On the other hand, I also have a bit of a problem with these diets as well. My problem really is that they are fundamentally inimical to a polite dining experience. Part of eating out is appreciation of the talent of the chef and trusting that he or she has an active interest in your having a good experience. Accommodation on his or her part should be a matter of respect—expecting or even demanding that he or she devalue their product to suit your needs is an insult to him or her. It’s fortunate for us all that many restaurants have begun to make their own accommodations for dietary restrictions, and as I discussed above, the idea of diversity through restriction could apply wonderfully in a setting where a skilled chef is present—I’d provide the example of Tony Maws of Craigie On Main serving up a full vegan selection for Kenji and his father. Also, at Chef Amanda Cohen’s critically acclaimed Manhattan restaurant, Dirt Candy, the vegetable takes center-stage in all appetizers, entrees, and desserts.

Source: Serious EatsTony Maws of Craigie On Main serving his vegan meal.

Source: Serious Eats
Tony Maws of Craigie On Main serving his vegan meal.

Source: New York Times

Source: New York Times
Dirt Candy’s “Mushroom” appetizer: Portobello mousse, truffled toast, and
pear & fennel compote

The other problem I have with restrictive diets is the limitations they create for others. Case in point: vegetable oils. Quite frankly, I don’t like them. For me, the evidence is pretty strong in Paleo’s court on most vegetable oils: in their industrially-produced form, they’re not really the best things we could be cooking with. As such, the adoption of vegetable oil and promotion of vegetable oil-only cooking scares me. When I did my analysis of the dining halls for the Paleo article, I couldn’t help but feel that the choice to use vegetable oil in cooking the meat was wrong. That’s not to say I feel that everything should be in butter or bacon fat, but in accommodating vegetarians and vegans you’ve hit everyone else as well. I personally would have chosen coconut or avocado oil as a safe cooking fat for all sides.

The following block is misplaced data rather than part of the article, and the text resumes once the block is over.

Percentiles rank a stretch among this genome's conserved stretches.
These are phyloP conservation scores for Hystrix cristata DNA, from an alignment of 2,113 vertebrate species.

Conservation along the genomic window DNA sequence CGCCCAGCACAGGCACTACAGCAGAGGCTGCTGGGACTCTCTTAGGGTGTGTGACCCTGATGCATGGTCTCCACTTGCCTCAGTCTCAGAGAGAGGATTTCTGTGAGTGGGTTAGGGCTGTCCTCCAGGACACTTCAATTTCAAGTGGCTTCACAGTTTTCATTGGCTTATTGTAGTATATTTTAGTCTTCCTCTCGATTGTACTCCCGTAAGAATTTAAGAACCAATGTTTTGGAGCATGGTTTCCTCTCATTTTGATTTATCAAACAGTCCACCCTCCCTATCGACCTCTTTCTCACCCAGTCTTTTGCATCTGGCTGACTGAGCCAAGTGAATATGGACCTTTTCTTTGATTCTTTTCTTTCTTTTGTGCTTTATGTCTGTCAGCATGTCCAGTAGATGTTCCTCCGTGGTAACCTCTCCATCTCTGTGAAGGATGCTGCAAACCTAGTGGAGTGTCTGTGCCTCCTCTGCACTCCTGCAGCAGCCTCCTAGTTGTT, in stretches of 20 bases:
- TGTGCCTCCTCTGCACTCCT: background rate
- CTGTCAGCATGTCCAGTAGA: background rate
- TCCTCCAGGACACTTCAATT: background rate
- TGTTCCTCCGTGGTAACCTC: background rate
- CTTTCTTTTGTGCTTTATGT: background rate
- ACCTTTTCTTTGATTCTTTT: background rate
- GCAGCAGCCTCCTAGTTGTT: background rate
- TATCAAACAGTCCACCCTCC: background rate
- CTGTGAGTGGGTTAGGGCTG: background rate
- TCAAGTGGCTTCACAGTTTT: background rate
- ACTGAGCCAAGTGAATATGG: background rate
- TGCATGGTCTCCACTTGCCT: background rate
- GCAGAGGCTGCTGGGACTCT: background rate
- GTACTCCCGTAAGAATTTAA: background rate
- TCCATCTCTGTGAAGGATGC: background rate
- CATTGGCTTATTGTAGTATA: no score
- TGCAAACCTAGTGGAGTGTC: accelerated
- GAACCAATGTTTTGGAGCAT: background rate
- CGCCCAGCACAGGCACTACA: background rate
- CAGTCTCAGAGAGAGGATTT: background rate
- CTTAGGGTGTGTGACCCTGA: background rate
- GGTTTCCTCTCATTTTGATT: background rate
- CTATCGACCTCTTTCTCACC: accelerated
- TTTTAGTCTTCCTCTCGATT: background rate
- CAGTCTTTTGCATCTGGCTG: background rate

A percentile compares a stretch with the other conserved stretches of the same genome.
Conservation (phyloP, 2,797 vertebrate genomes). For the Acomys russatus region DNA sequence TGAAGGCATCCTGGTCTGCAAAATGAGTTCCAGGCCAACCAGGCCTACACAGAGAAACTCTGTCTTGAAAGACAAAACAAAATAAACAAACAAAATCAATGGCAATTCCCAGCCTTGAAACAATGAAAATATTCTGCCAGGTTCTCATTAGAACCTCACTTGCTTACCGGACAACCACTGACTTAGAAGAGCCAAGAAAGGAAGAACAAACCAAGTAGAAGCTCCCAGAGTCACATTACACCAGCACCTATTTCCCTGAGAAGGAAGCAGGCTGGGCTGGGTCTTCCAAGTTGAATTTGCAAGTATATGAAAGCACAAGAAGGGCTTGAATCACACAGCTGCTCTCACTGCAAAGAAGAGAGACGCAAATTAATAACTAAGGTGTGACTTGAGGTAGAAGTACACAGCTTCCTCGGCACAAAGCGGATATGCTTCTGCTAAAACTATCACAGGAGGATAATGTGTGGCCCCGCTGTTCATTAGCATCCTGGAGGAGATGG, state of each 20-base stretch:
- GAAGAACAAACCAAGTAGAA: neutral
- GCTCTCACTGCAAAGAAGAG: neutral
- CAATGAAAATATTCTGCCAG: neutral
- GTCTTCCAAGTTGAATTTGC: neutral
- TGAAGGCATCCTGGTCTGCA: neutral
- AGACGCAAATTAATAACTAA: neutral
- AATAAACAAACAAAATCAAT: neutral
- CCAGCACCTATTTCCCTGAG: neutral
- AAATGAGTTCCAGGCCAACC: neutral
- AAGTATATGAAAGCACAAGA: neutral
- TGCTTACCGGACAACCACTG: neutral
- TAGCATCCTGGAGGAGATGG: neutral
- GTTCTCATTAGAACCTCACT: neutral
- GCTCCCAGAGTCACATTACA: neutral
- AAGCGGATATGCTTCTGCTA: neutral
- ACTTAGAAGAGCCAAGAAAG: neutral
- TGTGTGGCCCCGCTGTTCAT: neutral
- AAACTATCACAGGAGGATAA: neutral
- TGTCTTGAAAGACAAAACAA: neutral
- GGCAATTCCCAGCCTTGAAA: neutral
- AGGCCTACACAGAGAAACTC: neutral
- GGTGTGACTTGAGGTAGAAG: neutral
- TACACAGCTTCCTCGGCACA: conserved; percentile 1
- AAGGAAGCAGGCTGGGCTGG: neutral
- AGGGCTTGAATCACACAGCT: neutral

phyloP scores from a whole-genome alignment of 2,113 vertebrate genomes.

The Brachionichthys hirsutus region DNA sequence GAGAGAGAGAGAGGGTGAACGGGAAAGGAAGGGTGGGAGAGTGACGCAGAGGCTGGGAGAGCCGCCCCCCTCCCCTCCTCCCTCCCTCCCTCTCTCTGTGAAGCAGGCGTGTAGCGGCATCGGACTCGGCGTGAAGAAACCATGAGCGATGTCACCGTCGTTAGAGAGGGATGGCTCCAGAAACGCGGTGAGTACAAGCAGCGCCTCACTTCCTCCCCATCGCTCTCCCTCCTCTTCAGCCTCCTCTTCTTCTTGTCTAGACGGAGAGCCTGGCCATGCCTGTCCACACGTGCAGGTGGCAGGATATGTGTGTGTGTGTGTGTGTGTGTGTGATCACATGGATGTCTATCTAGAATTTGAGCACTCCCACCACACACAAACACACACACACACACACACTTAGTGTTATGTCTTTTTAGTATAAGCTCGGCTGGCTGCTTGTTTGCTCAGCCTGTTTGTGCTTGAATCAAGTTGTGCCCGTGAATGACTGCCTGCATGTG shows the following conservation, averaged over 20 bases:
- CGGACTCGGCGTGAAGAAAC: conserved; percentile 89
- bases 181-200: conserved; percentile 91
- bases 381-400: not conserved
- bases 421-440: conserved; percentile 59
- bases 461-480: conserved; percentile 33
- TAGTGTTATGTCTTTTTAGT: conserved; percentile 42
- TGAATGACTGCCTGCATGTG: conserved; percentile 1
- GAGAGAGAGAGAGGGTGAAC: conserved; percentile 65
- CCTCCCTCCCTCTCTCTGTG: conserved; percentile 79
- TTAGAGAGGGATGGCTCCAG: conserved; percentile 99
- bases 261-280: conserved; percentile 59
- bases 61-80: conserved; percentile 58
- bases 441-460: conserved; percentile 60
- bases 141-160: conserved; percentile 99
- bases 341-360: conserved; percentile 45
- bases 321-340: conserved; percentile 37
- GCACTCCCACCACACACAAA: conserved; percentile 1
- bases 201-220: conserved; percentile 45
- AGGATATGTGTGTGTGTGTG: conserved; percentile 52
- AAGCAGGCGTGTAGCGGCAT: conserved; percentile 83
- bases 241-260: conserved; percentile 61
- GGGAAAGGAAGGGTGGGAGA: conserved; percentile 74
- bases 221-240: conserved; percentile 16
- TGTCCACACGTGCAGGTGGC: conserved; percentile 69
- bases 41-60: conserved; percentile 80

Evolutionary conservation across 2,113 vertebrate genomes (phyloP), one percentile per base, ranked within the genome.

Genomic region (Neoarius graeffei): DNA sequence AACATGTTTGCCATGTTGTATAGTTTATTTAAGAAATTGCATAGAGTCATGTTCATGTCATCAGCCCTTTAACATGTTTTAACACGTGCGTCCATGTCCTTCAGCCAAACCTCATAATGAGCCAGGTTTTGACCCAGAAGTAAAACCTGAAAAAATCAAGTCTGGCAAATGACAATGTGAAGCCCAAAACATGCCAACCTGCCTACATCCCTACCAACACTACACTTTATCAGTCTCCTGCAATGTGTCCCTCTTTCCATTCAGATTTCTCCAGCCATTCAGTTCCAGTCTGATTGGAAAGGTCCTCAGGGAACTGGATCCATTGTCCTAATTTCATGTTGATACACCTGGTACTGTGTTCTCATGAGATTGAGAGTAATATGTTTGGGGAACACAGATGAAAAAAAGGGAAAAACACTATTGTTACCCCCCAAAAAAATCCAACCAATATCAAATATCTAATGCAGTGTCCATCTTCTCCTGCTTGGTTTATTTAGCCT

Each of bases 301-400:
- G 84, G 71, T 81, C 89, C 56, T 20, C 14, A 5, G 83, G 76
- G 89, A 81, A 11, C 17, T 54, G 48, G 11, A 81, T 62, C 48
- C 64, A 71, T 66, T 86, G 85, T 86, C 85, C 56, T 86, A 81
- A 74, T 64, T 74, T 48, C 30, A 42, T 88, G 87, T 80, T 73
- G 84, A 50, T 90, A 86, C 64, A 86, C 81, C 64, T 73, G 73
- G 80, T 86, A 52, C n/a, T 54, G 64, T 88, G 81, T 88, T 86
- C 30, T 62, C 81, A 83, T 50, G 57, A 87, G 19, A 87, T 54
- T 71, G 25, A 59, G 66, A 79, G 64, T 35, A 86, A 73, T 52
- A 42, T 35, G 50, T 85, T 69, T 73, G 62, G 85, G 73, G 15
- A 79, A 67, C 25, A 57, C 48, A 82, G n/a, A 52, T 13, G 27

Source: Paleo’s take on Pizza, it’s Meatza

(Swiss) Paleo’s take on Pizza, it’s Meatza

( (Swiss) Paleo’s take on Pizza, it’s Meatza. From Stuff I Make My Husband)

To finish up this piece I’d like to conclude with a point about health. In writing my article I tried to avoid the issue of whether switching to Paleo would help lose weight. This really is for me a huge fallacy in the whole idea of adopting a diet—health is about so much more than numbers on a scale. Not to mention the fact that intrinsically no restrictive diet is healthier than any other. It’s all an issue of calories in and calories out. That being said, I like that people have become interested in these diets because (in most cases) it means they cut out the crap. People on a restrictive diet cook more, eat less processed food, and in most cases care more about what they put into themselves. For me, those three components are more important than what you restrict yourself to. If you care about what you’re putting into yourself, you will be a healthier person. If you already love food, I can’t imagine that you don’t care, and that’s why I think food lovers have the potential to be the healthiest people on the planet.

If you want to read more about Kenji Lopez-Alt’s vegan experience, here’s the link.

-Edmund Brennan